skills. The policy further requires strengthening pre-school education and

parent and community parcipitation in the education process of the District

(Hawkins, p.1).

In the following, there are findings on African Americans in school: 53%

of the total Oakland School’s enrollment were black, 71% of the students

enrolled in the Special Education were black, 37% of the students enrolled in

Gate classes were black, and the average Grade Point Average of black’s in

school was 1.80, which is the lowest in the District (Hawkins, p.2). Also, 64%

of the students held back were African American, 71% of the African American

Males attended school on a regular basis, 19% of Senior African Americans did

not graduate, and 80% of all students suspended were black (Shister, p.2).

While Ebonics rages as a hot topic in the spotlight of American media, so

called Black English has played a quiet role in an Atlanta area school district

for more than a decade. About 600 students in the Dekalb School District just

east of Atlanta is taking a course known as ?bi-dialectal communication.? In

Dekalb County Ebonics is not considered a language, but a dialect. Specifically,

it’s appropriate for the classroom. The course focuses on more than just the

non-standard English of Ebonics. The students learn they must project,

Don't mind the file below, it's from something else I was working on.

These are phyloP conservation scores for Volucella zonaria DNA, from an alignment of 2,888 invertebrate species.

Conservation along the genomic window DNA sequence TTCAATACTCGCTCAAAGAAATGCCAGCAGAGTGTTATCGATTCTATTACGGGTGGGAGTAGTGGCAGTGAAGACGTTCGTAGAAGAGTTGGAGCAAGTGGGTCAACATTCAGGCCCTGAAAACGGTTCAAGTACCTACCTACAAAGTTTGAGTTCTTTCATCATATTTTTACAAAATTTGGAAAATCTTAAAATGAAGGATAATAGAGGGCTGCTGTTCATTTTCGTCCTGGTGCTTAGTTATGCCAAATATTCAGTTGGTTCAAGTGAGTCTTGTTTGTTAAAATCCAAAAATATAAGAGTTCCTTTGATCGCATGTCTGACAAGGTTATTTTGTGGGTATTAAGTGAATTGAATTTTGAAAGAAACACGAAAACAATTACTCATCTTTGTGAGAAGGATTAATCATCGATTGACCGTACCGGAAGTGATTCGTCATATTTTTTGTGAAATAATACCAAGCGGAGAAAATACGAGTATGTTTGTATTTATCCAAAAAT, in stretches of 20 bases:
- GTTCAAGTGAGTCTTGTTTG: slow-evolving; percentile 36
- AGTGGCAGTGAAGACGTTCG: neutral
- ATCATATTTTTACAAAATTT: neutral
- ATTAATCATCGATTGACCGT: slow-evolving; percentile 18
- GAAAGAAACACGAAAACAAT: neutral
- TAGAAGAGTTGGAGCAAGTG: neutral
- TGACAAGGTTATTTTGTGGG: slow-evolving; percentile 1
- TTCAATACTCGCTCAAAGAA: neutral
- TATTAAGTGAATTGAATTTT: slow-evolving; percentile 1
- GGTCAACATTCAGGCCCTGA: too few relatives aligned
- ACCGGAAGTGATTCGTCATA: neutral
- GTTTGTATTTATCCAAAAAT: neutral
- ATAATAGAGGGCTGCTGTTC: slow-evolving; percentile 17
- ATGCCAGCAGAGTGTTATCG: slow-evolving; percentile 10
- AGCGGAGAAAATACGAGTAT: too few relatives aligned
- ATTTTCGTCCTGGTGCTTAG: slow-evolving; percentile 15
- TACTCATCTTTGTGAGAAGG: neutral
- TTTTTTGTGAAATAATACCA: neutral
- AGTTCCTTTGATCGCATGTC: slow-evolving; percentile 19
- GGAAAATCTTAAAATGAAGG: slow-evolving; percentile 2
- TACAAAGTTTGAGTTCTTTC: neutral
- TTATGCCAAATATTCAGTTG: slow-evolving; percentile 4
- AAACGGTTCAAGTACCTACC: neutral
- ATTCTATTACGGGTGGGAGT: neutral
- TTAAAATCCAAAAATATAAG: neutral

enunciate and gesture properly to communicate. This is the 11th year of the

federally funded bi-dialectal program. Administrators cite rising test scores

in language arts and reading as evidence that it works. Parents also seem to

approve. One parent said if they had something like that when she was growing

up, she would’ve made it farther (Cambell, p.2). On the Internet, Ebonics isn’t

necessarily a black vs. white thing. It’s more a matter of justice vs. joke.

Should Ebonics be considered a second language requiring special treatment by

school teachers, or is it merely a different form of English, to be corrected

but not accommodated. The debate has played out on the editorial pages, TV

shows and talk radio across America, but for several reasons, it’s a subject

perfectly suited for the Internet. For 1 thing, the Net’s anonymity can cloak

your racial background or identity, loosening tight stereotypes. For another,

you can find a virtual community that matches your take in the issue. On the